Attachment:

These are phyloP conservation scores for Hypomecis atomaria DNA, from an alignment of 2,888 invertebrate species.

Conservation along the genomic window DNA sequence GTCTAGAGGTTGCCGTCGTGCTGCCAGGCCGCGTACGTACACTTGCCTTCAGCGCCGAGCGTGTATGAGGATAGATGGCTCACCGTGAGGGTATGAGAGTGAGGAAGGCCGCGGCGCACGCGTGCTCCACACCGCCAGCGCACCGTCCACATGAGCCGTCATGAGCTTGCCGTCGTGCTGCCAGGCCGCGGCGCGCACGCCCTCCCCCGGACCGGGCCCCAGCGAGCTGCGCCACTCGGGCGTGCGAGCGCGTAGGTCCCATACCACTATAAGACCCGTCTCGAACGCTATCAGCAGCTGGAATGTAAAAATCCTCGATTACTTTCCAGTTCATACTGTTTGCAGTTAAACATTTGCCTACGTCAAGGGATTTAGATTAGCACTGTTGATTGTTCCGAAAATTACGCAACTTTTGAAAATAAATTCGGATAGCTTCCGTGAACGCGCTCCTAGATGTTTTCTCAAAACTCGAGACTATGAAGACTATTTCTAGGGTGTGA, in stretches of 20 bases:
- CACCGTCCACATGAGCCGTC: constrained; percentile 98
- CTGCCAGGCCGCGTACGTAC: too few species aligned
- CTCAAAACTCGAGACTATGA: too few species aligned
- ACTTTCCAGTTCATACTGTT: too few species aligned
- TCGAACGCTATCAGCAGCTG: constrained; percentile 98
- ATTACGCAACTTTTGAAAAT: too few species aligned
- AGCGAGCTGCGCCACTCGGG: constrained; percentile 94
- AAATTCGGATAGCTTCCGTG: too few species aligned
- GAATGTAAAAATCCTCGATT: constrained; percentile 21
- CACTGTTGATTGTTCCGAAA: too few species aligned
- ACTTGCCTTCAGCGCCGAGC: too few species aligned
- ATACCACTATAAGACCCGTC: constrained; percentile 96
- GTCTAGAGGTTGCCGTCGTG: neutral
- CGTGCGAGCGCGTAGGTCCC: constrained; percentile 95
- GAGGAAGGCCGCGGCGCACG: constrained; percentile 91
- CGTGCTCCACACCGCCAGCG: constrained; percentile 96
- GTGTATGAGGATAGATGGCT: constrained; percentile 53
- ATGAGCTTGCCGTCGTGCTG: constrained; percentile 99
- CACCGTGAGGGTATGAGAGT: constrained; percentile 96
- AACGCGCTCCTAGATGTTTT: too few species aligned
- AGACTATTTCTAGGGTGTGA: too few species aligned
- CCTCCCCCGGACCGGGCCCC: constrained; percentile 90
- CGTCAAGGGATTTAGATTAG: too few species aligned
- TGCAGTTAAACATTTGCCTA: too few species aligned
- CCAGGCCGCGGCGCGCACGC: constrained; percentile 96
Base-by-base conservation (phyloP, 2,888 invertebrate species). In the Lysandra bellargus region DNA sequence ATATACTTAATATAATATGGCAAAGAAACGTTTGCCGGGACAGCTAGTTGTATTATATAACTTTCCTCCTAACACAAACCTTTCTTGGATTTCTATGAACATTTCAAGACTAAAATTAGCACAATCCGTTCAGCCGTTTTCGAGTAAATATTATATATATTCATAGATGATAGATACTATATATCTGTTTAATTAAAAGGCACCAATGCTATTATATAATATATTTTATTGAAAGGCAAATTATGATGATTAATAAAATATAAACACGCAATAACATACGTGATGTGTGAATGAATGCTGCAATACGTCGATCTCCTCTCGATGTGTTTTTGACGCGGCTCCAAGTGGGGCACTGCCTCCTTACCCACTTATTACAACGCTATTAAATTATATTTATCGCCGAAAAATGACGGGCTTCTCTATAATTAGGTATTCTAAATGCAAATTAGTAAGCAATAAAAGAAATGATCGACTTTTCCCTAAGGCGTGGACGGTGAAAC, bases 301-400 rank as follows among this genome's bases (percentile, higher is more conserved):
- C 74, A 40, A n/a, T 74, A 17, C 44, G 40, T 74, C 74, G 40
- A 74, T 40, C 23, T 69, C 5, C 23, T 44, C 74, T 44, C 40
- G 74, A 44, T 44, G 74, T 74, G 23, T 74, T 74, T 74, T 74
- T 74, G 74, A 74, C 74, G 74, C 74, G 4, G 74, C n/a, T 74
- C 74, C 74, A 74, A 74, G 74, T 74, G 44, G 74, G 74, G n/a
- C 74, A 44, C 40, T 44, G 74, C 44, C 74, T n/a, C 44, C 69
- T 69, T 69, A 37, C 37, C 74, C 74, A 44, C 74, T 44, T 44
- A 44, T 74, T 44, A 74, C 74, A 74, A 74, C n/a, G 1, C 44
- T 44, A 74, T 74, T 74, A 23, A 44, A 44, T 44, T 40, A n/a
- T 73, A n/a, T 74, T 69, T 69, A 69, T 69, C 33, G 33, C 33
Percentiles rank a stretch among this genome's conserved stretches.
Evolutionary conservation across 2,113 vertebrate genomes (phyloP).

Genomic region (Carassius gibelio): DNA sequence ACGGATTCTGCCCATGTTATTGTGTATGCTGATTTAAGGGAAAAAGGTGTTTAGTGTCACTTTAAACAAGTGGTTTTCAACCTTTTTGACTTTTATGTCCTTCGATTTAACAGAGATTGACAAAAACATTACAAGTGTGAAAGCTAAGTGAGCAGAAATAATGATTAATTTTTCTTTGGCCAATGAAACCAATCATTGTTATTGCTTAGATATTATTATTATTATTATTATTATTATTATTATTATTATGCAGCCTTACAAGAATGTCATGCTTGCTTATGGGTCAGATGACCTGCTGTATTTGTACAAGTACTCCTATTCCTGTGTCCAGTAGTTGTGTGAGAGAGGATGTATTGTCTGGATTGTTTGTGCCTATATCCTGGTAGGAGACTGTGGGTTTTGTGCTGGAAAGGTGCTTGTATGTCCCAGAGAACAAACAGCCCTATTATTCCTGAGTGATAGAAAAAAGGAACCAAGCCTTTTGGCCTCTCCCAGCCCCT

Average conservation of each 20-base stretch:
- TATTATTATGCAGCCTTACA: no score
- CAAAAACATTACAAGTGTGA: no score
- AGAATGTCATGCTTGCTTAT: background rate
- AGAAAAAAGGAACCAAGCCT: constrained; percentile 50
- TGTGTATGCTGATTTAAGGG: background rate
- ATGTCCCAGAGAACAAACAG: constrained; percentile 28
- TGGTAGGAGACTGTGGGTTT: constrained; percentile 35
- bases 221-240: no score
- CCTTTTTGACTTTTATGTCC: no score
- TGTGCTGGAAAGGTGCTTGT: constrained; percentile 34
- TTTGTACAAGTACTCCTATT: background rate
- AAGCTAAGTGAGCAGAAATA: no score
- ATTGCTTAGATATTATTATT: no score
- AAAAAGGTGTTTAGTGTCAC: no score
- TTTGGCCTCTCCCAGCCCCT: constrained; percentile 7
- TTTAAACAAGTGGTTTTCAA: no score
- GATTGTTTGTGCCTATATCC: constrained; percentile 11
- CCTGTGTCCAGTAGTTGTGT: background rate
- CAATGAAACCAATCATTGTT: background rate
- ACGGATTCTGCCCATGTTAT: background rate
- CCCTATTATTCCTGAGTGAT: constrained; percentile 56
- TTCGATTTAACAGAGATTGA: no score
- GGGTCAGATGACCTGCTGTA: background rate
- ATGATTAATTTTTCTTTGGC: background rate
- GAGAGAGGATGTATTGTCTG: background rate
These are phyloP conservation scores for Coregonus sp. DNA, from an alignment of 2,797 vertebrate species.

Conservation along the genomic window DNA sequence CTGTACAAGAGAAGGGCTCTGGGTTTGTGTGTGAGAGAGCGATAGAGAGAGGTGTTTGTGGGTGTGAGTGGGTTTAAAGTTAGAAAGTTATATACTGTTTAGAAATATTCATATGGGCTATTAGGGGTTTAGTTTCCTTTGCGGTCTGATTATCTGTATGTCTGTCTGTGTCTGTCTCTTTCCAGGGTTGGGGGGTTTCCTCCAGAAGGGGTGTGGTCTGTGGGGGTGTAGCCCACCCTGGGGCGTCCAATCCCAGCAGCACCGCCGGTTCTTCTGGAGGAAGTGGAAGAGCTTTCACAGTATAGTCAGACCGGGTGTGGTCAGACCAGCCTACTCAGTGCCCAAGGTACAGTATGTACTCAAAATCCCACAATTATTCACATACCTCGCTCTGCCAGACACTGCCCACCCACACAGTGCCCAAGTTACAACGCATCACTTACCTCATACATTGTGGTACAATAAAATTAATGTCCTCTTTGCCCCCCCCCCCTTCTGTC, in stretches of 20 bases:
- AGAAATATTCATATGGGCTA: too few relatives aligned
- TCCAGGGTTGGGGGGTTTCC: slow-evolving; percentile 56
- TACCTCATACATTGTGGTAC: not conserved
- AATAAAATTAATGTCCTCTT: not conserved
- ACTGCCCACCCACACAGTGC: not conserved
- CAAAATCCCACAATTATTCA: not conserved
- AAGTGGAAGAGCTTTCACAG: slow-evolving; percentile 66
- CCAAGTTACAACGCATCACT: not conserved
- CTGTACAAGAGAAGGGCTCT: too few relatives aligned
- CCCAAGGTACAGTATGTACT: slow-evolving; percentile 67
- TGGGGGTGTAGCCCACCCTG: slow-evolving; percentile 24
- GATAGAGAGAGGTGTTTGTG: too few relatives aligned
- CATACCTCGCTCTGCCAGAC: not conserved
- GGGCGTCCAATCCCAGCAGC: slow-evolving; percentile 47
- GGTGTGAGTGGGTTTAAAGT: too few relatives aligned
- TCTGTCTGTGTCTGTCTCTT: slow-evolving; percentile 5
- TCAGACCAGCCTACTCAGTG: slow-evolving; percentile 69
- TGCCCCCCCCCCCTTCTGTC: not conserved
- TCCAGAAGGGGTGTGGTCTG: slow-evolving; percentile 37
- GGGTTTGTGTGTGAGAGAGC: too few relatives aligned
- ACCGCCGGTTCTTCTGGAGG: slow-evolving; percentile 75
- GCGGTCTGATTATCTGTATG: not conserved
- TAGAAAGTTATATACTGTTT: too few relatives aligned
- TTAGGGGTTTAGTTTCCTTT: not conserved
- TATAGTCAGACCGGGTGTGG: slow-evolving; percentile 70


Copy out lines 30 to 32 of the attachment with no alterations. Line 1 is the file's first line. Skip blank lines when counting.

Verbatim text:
- A 74, T 40, C 23, T 69, C 5, C 23, T 44, C 74, T 44, C 40
- G 74, A 44, T 44, G 74, T 74, G 23, T 74, T 74, T 74, T 74
- T 74, G 74, A 74, C 74, G 74, C 74, G 4, G 74, C n/a, T 74